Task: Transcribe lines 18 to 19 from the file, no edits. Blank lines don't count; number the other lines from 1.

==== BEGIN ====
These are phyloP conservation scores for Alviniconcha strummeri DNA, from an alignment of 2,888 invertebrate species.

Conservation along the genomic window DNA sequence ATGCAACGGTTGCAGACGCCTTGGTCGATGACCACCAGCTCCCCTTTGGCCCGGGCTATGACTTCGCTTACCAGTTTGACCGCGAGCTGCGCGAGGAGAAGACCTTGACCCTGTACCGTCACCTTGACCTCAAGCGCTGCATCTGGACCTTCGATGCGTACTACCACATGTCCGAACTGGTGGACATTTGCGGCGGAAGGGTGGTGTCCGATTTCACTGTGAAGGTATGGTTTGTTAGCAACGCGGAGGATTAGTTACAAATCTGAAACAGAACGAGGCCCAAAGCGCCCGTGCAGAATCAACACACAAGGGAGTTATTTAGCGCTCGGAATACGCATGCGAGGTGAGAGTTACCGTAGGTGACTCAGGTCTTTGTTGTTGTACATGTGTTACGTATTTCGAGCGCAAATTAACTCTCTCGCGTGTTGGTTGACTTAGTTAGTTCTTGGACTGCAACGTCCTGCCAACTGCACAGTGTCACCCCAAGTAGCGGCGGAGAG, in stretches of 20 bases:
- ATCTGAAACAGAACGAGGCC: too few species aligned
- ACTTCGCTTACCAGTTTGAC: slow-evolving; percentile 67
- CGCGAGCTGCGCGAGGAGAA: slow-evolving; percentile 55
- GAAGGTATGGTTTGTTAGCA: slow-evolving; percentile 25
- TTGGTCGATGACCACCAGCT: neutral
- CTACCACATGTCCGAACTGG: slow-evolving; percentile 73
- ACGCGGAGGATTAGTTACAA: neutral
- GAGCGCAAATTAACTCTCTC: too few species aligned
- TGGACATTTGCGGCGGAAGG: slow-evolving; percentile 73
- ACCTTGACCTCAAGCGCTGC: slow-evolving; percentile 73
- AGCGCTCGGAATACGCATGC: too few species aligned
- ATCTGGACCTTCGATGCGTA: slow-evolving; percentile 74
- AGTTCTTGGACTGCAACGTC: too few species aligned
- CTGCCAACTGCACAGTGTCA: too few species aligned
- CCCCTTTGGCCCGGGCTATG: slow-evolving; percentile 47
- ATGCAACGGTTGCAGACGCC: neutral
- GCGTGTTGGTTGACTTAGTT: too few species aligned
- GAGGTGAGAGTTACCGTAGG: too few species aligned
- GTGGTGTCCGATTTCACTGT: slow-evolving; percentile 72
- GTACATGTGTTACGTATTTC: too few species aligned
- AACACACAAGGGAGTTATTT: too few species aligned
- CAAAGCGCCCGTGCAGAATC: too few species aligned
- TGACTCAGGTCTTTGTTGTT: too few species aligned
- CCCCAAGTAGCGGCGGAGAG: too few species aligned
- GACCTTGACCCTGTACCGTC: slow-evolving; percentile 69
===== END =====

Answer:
- ATGCAACGGTTGCAGACGCC: neutral
- GCGTGTTGGTTGACTTAGTT: too few species aligned